Nigella Lawson 'Let Her Children Smoke Weed'
Nigella Lawson let her children smoke cannabis and allowed one of her aides to buy them cigarettes, a court has heard.
Elisabetta Grillo, who is accused of fraudulently spending £685,000 on credit cards belonging the TV cook and her former husband, made the claim as she was quizzed about a transaction of almost £70 at a duty free shop in New York.
"It was cigarettes for the children," the 41-year-old said. "I bought them there and Nigella allowed me to buy (them).
"She was then asked by the prosecutor Jane Carpenter: "What on earth do you think you were doing buying cigarettes for underage children?"
"Well, if Nigella Lawson let them smoke weed..." she replied, before Judge Robin Johnson stopped the line of questioning.
Earlier, Grillo accused Ms Lawson, her former husband Charles Saatchi and members of her employer's so-called "Team Cupcake" of lying in court.
Giving evidence last week, Ms Lawson admitted taking cocaine but said she had only used the drug after she found out her late husband John Diamond had terminal cancer, and again in July 2010 during her troubled marriage to Mr Saatchi.
However, Grillo claimed that although she had never seen Ms Lawson taking drugs, there were signs of regular use.
Jurors at Isleworth Crown Court heard she found a packet of white powder in the home Ms Lawson shared with Mr Diamond, as well as rolled-up banknotes and credit cards with white powder on them.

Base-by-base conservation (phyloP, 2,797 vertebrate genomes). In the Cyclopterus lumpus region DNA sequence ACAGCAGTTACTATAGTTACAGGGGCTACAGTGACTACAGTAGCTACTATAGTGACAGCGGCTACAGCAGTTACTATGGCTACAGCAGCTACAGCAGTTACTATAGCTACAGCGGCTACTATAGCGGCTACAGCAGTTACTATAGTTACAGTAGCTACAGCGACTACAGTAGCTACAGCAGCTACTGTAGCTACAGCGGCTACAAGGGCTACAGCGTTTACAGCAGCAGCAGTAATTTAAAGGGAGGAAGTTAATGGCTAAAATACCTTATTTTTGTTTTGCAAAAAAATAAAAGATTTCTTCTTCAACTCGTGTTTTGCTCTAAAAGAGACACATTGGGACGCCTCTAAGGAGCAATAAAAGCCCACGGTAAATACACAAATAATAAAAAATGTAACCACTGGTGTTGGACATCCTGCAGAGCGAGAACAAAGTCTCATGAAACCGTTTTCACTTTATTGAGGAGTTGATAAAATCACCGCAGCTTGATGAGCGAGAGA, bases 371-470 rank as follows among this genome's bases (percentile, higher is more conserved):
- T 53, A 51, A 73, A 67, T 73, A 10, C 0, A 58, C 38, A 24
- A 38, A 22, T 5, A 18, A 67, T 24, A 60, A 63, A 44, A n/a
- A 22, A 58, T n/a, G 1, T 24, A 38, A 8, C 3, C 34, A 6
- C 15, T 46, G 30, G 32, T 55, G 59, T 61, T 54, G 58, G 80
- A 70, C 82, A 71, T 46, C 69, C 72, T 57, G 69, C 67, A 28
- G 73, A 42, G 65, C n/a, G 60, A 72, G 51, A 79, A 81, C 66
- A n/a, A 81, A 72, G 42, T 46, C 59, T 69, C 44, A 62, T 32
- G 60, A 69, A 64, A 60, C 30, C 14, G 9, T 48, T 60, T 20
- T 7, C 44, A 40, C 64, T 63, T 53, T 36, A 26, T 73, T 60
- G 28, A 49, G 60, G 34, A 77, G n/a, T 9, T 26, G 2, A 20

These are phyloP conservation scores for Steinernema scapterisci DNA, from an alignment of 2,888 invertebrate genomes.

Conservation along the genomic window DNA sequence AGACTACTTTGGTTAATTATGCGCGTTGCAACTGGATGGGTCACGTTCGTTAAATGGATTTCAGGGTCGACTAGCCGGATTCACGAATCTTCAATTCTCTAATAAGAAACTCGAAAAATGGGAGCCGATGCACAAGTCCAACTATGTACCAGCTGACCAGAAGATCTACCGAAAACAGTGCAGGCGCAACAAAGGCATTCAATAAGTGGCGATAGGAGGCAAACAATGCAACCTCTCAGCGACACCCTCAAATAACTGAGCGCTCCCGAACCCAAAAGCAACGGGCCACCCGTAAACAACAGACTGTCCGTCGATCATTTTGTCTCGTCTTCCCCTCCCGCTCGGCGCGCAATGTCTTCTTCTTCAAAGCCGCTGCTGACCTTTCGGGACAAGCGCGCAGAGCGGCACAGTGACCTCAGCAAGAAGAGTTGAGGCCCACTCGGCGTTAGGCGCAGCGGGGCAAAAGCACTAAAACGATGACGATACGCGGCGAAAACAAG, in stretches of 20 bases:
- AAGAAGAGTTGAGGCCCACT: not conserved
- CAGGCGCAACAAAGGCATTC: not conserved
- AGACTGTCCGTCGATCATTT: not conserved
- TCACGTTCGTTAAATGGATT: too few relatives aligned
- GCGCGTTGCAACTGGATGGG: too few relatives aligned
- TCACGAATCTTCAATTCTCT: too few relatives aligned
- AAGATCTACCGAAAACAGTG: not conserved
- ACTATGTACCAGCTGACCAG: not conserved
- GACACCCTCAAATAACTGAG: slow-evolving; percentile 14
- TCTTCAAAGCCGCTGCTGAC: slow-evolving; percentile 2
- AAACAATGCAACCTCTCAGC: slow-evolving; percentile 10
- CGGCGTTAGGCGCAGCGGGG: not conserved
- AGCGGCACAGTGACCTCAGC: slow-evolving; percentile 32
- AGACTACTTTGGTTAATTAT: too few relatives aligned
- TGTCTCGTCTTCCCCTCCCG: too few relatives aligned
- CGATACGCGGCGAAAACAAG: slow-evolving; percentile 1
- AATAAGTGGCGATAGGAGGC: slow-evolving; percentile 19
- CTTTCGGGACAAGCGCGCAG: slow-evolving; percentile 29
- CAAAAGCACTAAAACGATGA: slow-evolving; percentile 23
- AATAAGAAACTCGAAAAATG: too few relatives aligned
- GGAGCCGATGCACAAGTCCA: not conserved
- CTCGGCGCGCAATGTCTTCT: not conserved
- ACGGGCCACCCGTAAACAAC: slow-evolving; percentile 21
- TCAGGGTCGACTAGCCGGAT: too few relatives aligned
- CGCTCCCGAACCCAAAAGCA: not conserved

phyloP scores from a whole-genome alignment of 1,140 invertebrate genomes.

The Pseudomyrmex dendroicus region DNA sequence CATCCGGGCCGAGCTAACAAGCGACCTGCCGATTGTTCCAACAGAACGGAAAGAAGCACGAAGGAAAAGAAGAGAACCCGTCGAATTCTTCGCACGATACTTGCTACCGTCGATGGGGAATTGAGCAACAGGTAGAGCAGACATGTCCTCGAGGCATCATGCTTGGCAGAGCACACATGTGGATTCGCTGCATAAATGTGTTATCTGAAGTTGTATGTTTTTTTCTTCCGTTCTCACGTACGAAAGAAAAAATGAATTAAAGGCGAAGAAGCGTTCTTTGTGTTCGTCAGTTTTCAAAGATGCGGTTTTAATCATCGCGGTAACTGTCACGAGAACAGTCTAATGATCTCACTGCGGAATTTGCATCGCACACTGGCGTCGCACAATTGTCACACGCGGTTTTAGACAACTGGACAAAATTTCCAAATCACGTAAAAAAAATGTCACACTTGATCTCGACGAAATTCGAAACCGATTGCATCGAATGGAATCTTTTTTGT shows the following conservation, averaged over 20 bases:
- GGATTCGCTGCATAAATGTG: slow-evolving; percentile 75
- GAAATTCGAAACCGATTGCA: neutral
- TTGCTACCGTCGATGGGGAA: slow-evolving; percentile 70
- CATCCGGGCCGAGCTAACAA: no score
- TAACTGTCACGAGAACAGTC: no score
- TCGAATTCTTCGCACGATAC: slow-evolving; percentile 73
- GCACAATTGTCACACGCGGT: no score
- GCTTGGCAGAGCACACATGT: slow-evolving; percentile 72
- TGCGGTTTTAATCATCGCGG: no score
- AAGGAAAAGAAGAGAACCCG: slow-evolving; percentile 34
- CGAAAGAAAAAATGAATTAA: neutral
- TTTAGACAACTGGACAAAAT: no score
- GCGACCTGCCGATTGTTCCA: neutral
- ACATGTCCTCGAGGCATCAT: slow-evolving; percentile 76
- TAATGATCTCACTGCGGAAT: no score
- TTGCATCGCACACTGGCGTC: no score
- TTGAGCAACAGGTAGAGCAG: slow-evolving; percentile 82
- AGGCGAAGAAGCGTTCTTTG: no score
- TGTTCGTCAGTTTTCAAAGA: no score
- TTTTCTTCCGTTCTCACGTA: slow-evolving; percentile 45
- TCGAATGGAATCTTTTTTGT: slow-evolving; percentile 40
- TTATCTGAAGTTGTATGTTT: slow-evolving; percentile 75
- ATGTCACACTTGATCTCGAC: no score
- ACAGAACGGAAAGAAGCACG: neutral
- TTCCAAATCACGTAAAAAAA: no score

Asked why she did not speak out about Ms Lawson's drug use, Grillo said she wanted "to protect Nigella until the end".
"I didn't want to disappoint her," she added. "Nigella was a very nice person ... she was very generous to me."
Grillo said she decided to mention Ms Lawson's drug use as part of her defence when photographs emerged of Mr Saatchi apparently pinching his then-wife's nose outside a London restaurant, but she denied she was taking advantage of the situation.
As details of some of her alleged spending were revealed, Grillo claimed Ms Lawson allowed her to buy a bed from Ikea and sign up for a fashion course.
She was given permission to use a credit card during a weekend in Paris because "it was my birthday" and bought Calvin Klein underwear while shopping for Ms Lawson's daughter "because we are the same size", the court heard.
"Nobody told me I could not take money," she said, adding that Ms Lawson allowed her to withdraw extra cash for herself if she worked beyond her hours.
Grillo, who claimed Mr Saatchi gave her £200 to bump up sales of his book, also denied she was better dressed than other household staff members and said she bought clothes at discount stores and online.
"I was allowed to buy clothes for myself ... I worked hard," she said. "I was part of the family for 14 years."
Grillo and her sister Francesca, 35, deny committing fraud by using a company credit card for personal gain.
The trial continues.
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